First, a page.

Abstraction and illusion rule in knowledge, domination rules in practice. Labour is the pre-eminently privileged category enabling the Marxist to overcome illusion and find that point of view which is necessary for changing the world. Labour is the humanizing activity that makes man; labour is an ontological category permitting the knowledge of a subject, and so the knowledge of subjugation and alienation.
In faithful filiation, socialist-feminism advanced by allying itself with the basic analytic strategies of Marxism. The main achievement of both Marxist feminists and socialist feminists was to expand the category of labour to accommodate what some women did, even when the wage relation was subordinated to a more comprehensive view of labour under capitalist patriarchy. In particular, women's labour in the household and women's activity as mothers generally that is, reproduction in the socialist-feminist sense , entered theory on the authority of analogy to the Marxian concept of labour.
The unity of women here rests on an epistemology based on the ontological structure of'labour'. The essentializing move is in the ontological structure of labour or of its analogue, women's activity. The contribution from these formulations has been the emphasis on the daily responsibility of real women to build unities, rather than to naturalize them. Catherine MacKinnon's Z, version of radical feminism is itself a caricature of the appropriating, incorporating, totalizing tendencies of Western theories of identity grounding action. But the teleological logic of her theory shows how an epistemology and ontology - including their negations - erase or police difference.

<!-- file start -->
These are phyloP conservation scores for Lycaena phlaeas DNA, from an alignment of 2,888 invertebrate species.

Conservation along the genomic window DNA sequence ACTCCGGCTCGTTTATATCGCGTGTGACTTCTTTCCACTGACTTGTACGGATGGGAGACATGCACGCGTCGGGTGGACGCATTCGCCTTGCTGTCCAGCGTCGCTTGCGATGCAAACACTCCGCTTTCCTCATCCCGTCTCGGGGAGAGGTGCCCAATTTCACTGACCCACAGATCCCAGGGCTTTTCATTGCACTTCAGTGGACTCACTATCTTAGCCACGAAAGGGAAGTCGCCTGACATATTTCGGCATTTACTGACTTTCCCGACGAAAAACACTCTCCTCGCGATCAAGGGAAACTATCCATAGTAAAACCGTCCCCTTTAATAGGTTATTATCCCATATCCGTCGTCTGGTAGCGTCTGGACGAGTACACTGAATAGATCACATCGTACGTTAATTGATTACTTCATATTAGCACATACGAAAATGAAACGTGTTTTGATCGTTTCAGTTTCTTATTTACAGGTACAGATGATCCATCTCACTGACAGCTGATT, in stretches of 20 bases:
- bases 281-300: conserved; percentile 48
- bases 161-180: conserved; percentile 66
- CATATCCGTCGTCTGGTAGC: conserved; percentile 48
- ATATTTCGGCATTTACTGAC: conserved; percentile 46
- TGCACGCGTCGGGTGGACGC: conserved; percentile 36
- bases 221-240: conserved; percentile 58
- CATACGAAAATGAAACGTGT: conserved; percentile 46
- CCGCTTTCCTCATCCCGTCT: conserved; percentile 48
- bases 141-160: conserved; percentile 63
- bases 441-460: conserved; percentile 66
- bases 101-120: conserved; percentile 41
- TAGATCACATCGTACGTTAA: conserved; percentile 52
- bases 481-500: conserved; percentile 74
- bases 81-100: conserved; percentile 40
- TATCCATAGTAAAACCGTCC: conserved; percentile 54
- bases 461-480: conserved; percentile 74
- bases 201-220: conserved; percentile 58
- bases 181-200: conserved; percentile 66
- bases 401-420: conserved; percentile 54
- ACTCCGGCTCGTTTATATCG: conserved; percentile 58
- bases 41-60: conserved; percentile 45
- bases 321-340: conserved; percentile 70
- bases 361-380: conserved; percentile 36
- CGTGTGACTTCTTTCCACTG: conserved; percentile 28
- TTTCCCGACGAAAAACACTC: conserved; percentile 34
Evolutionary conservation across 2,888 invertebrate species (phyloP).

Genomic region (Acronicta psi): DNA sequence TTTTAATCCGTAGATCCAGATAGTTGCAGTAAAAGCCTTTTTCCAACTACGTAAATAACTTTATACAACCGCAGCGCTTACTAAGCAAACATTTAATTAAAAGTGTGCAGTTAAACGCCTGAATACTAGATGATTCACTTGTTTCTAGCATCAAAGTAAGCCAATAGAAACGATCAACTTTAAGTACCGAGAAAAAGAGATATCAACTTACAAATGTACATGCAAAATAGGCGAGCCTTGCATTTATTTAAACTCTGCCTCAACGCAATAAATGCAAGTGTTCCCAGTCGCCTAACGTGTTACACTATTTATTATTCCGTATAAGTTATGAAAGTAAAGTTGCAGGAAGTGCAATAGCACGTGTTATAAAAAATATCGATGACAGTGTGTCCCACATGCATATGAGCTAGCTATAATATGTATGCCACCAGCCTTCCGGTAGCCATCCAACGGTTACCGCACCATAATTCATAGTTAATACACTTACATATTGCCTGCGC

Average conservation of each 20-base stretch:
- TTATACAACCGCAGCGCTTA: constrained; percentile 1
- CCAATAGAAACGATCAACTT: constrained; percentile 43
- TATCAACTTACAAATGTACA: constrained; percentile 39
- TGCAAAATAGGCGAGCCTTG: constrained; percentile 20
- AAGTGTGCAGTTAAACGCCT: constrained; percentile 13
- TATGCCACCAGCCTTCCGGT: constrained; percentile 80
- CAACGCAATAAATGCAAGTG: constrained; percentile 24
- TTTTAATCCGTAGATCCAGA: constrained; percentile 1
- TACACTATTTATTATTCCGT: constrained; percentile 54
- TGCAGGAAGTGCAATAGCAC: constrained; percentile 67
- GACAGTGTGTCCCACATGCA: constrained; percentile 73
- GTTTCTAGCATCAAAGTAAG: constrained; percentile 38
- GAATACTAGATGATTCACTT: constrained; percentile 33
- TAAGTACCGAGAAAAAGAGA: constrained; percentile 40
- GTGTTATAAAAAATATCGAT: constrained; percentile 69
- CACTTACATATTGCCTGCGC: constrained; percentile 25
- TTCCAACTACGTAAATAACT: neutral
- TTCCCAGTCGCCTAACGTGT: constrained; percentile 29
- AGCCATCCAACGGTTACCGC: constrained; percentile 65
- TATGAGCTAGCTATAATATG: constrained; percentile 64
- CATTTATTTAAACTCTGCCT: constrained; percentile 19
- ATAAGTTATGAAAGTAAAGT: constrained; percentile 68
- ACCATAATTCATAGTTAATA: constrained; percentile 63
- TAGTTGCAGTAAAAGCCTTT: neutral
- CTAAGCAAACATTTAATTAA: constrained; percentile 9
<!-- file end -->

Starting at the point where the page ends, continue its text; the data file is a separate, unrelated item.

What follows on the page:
Only one of the effects of MacKinnon's theory is the rewriting of the history of the polymorphous field called radical feminism. The major effect is the production of a theory.
That is, the totalization built into this tale of radical feminism achieves its end - the unity of women - by enforcing the experience of and testimony to radical non-being. And MacKinnon's theory eliminates some of the difficulties built into humanist revolutionary subjects, but at the cost of radical reductionism.
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Ironically, MacKinnon's 'ontology' constructs a non-subject, a non-being. Another's desire, not the self's labour, is the origin of 'woman'. She therefore develops a theory of consciousness that enforces what can count as 'women's' experience - anything that names sexual violation, indeed, sex itself as far as 'women' can be concerned.
Feminist practice is the construction of this form of consciousness; that is, the self-knowledge of a self-who-is-not. Perversely, sexual appropriation in this feminism still has the epistemolo-gical status of labour; that is to say, the point from which an analysis able to contribute to changing the world must flow.
Tong, Xiaosu Divide and recombined for large complex data: Nonparametric-regression modelling of spatial and seasonal-temporal time series. Beliefnet, 7 February, Palgrave Macmillan, London. No different file colleges then? Perley, Jeffrey P Advancing multiple model-based control of complex biological systems: Applications in T cell biology. Berman, Alycia G Influence of mechanical stimulation on the quantity and quality of bone during modeling. However, these identities all come from an antiquated sense of regionalism.
In the realm of knowledge, the result of sexual objectification is illusion and abstraction. However, a woman is not simply alienated from her product, but in a deep sense does not exist as a subject, or even potential subject, since she owes her existence as a woman to sexual appropriation.